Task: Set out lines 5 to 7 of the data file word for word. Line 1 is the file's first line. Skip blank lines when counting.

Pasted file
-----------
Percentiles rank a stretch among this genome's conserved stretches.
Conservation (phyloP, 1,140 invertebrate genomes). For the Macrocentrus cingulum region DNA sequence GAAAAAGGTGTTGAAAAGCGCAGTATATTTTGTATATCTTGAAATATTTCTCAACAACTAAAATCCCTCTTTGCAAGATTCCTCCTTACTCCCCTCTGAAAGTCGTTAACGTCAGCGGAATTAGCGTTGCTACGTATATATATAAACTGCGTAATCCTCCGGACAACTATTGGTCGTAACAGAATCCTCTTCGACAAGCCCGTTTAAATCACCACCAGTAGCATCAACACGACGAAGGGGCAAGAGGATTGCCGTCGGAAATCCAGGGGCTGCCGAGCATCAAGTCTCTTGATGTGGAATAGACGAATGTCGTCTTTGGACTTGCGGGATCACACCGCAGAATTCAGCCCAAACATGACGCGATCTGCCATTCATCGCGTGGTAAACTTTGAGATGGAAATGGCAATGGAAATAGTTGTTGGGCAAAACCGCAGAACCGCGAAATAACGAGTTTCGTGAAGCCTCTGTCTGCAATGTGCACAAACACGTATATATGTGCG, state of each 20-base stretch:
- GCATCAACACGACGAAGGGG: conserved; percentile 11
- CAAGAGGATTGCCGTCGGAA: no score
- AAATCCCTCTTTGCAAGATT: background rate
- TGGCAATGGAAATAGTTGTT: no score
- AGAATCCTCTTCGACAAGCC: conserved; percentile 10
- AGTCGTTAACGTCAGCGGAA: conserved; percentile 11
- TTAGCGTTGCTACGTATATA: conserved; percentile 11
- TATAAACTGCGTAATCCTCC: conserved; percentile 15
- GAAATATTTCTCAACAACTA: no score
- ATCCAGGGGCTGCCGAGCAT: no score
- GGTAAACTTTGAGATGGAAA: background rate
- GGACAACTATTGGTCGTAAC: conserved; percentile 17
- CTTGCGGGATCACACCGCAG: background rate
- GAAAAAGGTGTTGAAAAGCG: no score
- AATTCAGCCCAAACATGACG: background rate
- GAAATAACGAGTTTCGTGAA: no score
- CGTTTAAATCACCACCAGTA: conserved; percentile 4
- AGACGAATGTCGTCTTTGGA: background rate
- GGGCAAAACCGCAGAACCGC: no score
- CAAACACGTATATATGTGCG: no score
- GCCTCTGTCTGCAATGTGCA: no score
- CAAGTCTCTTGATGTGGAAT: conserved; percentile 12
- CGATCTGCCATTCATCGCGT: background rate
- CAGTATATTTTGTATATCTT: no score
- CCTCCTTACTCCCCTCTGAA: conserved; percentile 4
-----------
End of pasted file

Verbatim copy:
- AAATCCCTCTTTGCAAGATT: background rate
- TGGCAATGGAAATAGTTGTT: no score
- AGAATCCTCTTCGACAAGCC: conserved; percentile 10